Moody's international credit rating agency on Wednesday downgraded Israel's banking system outlook to negative from stable. The agency took the step in response to the "projected slowdown in economic growth and the country's challenging operating environment which will continue over the 12-18 month outlook period."

The Bank of Israel responded to the downgrade, saying that it was studying the report and will seek to draw from it the appropriate conclusions.

In its report, entitled "Banking System Outlook: Israel," the agency predicted that GDP growth would decelerate significantly in 2012, mainly due to weakening export demand stemming from the unresolved eurozone crisis.

http://www.jpost.com/Headlines/Article.aspx?id=269234

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Wed May 09, 2012 3:17 am
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Post Re: PFTF May 9 2012
Syriza's Tsipras to meet Greece's pro-bailout parties


The leader of Greece's left-wing Syriza bloc is continuing attempts to form a government after elections on Sunday produced an inconclusive result.

Alexis Tsipras has said he will try to form a coalition based on tearing up the terms of the EU/IMF bailout deal, which he describes as "barbaric".

On Wednesday, he will meet the two mainstream pro-bailout parties, Pasok and New Democracy (ND).

If the two sides fail to agree, Greece could face fresh elections in weeks.

Power vacuum?

Mr Tsipras wants a government that turns its back on cost-cutting and Greece's bailout commitments.

He secured agreement from one centre-left party on Tuesday.


But the party leaders who signed the bailout deal are unlikely to agree to his terms, says the BBC's Mark Lowen, in Athens.

If no deal is reached, a perilous power vacuum would be created, our correspondent says.

Greece would be unable to draw its international loan, meaning it would again face the prospect of bankruptcy and possible exit from the euro, he adds.

The European Commission and Germany say countries must stick to budget cuts.

European Commission President Jose Manuel Barroso said on Tuesday: "What member states have to do is be consistent, implementing the policies that they have agreed."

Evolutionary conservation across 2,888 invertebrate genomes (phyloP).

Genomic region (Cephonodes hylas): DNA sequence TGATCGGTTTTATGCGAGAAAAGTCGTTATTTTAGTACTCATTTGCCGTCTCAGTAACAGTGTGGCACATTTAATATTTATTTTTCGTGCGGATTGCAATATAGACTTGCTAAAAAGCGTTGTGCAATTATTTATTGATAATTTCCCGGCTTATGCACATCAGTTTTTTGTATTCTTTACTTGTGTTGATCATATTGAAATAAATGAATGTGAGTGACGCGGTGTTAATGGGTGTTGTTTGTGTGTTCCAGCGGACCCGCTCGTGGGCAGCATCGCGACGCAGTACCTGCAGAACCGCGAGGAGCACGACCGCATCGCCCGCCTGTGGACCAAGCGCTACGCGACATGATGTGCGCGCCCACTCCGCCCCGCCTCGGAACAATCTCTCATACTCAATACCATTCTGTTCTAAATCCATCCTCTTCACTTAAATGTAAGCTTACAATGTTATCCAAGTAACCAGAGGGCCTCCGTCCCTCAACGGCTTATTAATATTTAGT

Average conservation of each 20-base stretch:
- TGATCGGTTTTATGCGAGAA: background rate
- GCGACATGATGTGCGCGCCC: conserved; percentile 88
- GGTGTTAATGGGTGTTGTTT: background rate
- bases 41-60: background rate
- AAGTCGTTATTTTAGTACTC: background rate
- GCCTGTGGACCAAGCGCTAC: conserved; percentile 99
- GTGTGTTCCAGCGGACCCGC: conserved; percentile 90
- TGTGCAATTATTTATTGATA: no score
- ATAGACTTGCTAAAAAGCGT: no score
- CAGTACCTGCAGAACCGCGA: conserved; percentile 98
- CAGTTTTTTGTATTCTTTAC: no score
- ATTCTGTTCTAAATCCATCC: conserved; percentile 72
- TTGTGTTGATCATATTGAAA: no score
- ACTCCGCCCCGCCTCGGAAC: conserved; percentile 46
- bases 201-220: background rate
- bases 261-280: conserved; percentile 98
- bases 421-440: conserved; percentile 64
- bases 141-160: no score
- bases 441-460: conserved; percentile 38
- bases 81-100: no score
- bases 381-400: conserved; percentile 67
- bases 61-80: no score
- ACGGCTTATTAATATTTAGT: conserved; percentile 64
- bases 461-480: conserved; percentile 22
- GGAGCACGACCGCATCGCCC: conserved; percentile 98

The financial chaos has sparked huge social unrest in Greece and led to a deep mistrust of the parties considered to be the architects of austerity.

http://www.bbc.co.uk/news/world-europe-18001715

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Wed May 09, 2012 3:43 am
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Post Re: PFTF May 9 2012
Portugal scraps four public holidays in austerity drive


Portugal has taken austerity measures to a new level with the decision to scrap four of its 14 public holidays.

Two religious festivals and two other public holidays will be suspended for five years from 2013.

The decision over which Catholic festivals to cut was negotiated with the Vatican.

Portugal has already cut public sector wages and raised taxes to reduce its budget deficit and deal with its economic crisis.

The country agreed a 78bn euro bailout deal with the European Union, European Central Bank and International Monetary Fund last year and recently passed the latest review of its spending cuts.

It is hoped the suspension of the public holidays will improve competitiveness and boost economic activity.

The four days affected are All Saints Day on 1 November; Corpus Christi, which falls 60 days after Easter; 5 October, which commemorates the formation of the Portuguese Republic in 1910; and 1 December, which marks Portuguese independence from Spanish rule in 1640.

http://www.bbc.co.uk/news/world-europe-17998937

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Wed May 09, 2012 3:44 am